Odessa

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Odesa (Одеса)
Odessa (Одесса)
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Odesa (Одеса)Odessa (Одесса) is located in Ukraine
Odesa (Одеса)Odessa (Одесса)
Odesa (Одеса)
Odessa (Одесса)
Location in Ukraine
Coordinates: 46°28′N 30°44′E / 46.467°N 30.733°E / 46.467; 30.733
Kintra Banner o Ukraine Ukraine
Oblast Banner o Odessa Oblast Odessa Oblast
Ceety Municipality Odessa
Port foondit 2 September 1794
Government
 • Mayor Aleksey A Kostusyev[1]
Area
 • City 236.9 km2 (91.5 sq mi)
Elevation 40 m (130 ft)
Highest elevation 65 m (213 ft)
Lowest elevation -4.2 m (−13.8 ft)
Population (1 Julie 2011)
 • City 1,003,705
 • Density 6,141/km2 (15,910/sq mi)
 • Metro 1,191,0001
 • Demonym Ukrainian: Одесит, одеситка
Time zone EET (UTC+2)
 • Summer (DST) EEST (UTC+3)
Postal code 65000–65480
Area code(s) +380 48
Website www.odessa.ua
1 The population o the metropolitan aurie is as o 2001.

Odesa (Ukrainian: Оде́са, pronounced [ɔˈdɛsɑ]), or Odessa (Roushie: Оде́сса; IPA: [ɐˈdʲesə]), is the third lairgest ceety in Ukraine, wi a population o 1,003,705. At the beginnin o the 20t century it wis the biggest ceety o Ukraine an haed a special independent jurisdiction. The ceety is a major seaport an transportation hub locatit on the northwastren shore o the Black Sea. Odessa is an aa an admeenistrative center o the Odessa Oblast an major cultural center o multi-ethnic population. Its alternative Roushie name is the Soothren Palmira.

The predecessor o Odessa, a smaa Tatar settlement, wis foonded bi Hacı I Giray, the Khan o Crimea in 1440. Efter a period o Lithuanie control, it passed intae the domain o the Ottoman Sultan in 1529 an remained in Ottoman hands till the Ottoman Empire's defeat in the Russo-Turkis War o 1792. The ceety o Odessa wis foondit bi a decree o the Empress Catherine the Great in 1794. Frae 1819 tae 1858 Odessa wis a free port. During the Soviet period it wis the maist important port o trade in the Soviet Union an a Soviet naval base. On 1 Januar 2000 the Quarantine Pier o Odessa trade sea port wis declared a free port an free economic zone for a term o 25 years.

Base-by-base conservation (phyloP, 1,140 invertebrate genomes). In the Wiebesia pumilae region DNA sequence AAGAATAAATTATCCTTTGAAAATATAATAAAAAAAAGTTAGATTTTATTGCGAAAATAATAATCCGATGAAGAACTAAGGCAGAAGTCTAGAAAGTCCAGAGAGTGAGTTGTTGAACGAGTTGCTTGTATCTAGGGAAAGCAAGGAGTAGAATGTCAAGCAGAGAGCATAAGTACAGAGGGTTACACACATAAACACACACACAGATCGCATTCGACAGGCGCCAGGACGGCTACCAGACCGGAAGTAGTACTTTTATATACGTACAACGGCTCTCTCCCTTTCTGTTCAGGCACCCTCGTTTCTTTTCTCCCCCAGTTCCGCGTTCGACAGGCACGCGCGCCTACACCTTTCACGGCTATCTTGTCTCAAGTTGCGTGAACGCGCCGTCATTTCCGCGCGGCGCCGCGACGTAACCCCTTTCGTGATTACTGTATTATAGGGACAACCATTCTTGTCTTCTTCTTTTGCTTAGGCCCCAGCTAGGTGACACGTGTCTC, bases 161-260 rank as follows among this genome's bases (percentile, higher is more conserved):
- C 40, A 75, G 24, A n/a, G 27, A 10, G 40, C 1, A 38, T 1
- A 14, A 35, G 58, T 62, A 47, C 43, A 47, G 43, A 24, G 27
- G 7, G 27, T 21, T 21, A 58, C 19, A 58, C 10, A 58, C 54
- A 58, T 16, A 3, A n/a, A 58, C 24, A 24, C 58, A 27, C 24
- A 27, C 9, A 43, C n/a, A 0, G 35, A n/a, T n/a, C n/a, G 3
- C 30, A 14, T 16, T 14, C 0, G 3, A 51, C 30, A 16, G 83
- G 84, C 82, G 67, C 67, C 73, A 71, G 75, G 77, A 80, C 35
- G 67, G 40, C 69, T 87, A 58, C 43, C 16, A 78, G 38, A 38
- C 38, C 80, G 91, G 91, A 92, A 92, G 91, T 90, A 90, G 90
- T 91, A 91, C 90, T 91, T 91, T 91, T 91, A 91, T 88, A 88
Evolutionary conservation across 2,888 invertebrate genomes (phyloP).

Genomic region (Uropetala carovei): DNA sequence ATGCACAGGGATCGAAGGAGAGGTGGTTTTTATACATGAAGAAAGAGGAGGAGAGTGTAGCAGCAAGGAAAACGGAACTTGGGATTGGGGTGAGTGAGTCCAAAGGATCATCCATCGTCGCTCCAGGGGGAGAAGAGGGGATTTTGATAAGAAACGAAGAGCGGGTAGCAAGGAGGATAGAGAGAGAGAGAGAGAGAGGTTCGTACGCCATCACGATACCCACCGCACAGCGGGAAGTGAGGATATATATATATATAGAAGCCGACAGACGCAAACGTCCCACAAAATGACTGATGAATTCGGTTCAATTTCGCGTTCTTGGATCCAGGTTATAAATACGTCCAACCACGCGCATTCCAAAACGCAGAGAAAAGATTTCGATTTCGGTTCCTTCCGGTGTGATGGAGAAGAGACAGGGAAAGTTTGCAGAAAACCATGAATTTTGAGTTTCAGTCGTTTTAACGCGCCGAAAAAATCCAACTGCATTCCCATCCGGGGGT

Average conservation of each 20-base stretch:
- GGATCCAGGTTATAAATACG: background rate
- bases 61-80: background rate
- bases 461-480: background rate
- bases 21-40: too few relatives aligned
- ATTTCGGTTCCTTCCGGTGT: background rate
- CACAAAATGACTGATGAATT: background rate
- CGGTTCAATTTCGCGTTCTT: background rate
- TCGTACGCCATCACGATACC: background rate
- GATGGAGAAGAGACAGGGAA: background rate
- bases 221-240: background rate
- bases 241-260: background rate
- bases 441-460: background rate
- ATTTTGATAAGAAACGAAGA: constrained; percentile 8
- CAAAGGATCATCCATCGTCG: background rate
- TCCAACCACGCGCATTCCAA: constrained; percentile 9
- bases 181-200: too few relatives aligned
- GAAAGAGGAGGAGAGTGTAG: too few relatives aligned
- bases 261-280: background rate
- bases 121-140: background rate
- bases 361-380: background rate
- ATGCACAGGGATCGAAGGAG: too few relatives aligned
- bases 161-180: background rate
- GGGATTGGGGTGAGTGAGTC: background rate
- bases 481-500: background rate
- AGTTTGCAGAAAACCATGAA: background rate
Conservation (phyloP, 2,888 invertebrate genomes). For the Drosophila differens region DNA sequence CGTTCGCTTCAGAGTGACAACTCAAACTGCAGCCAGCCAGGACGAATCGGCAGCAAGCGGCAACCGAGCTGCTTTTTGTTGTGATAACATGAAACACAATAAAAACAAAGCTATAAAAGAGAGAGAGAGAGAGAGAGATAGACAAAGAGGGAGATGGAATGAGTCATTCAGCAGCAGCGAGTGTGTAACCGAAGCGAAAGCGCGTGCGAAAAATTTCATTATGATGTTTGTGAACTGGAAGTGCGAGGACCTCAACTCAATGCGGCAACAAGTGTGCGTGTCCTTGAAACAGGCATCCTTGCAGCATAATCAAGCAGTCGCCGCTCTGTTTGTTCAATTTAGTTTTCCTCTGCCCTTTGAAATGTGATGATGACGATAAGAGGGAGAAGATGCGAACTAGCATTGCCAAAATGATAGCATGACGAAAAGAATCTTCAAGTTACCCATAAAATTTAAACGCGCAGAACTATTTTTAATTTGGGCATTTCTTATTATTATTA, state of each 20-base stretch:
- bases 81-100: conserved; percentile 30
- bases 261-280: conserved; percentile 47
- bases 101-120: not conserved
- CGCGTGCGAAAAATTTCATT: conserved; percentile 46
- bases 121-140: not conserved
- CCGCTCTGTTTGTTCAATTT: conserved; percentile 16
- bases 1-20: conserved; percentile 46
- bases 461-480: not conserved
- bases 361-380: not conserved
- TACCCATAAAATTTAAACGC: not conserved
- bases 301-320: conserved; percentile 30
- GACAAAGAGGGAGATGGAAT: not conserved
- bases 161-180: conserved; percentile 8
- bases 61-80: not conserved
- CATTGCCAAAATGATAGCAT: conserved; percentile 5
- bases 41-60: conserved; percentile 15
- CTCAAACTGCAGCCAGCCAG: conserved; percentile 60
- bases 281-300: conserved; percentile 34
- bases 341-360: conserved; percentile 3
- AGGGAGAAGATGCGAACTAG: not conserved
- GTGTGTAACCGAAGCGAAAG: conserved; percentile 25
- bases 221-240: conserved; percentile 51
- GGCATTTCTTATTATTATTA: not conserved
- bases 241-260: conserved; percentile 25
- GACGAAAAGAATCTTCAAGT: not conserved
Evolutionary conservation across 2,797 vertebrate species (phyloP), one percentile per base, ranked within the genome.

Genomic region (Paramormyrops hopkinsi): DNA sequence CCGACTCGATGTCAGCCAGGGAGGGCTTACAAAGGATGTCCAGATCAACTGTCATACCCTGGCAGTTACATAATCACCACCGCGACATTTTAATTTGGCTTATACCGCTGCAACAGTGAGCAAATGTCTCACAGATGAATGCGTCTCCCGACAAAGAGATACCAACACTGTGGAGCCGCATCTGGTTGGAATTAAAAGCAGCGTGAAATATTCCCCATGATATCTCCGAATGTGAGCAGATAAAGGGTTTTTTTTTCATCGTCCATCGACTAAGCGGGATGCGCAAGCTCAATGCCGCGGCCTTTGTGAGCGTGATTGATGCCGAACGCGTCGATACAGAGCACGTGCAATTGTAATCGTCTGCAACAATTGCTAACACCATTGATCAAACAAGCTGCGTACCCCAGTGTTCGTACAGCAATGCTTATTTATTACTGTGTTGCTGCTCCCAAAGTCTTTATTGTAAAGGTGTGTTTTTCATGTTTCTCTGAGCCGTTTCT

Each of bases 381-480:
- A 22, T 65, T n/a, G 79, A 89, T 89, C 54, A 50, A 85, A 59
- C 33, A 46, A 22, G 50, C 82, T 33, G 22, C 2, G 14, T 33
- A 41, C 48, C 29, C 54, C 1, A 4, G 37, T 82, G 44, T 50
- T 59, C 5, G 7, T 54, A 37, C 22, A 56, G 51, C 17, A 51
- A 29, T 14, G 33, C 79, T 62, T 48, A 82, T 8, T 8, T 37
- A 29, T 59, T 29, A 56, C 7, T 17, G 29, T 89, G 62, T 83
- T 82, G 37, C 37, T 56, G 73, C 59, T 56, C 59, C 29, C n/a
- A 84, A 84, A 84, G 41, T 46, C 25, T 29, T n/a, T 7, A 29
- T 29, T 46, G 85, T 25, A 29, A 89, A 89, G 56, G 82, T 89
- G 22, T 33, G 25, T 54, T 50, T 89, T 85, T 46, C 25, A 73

In the 19t century it wis the fowerth lairgest ceety o Imperial Roushie, efter Moscow, Saunt Petersburg an Warsaw.[2] Its historical airchitectur haes a style mair Mediterranean nor Roushie, havin been hivily influenced bi French an Italian styles. Some biggins are biggit in a mixtur o different styles, includin Art Nouveau, Renaissance an Classicist.[3]

Odessa is a wairm watter port. The ceety o Odessa hosts twa important ports: Port o Odessa itself an Port Yuzhne (an aa an internaitionally important ile terminal), situatit in the ceety's suburbs. Anither important port, Illichivsk, is locatit in the same oblast, tae the sooth-wast o Odessa. Thegither thay represent a major transport hub integratin wi railways. Odessa's ile an chemical processin facilities are connectit tae Roushie's an EU's respective networks bi strategic pipelines.

Name[eedit | eedit soorce]

The oreegin o the name Odessa is unkent, but it is proponit the ceety wis namit efter the auncient Greek ceety o Odessos (Oδησσός), which wis falsely believit tae hae been foondit at the location o present day Odessa; awtho Odessa is in fact locatit in the aurie atween the auncient Greek ceeties o Tyras (Τύρας) an Olbia (Ὀλβία).

History[eedit | eedit soorce]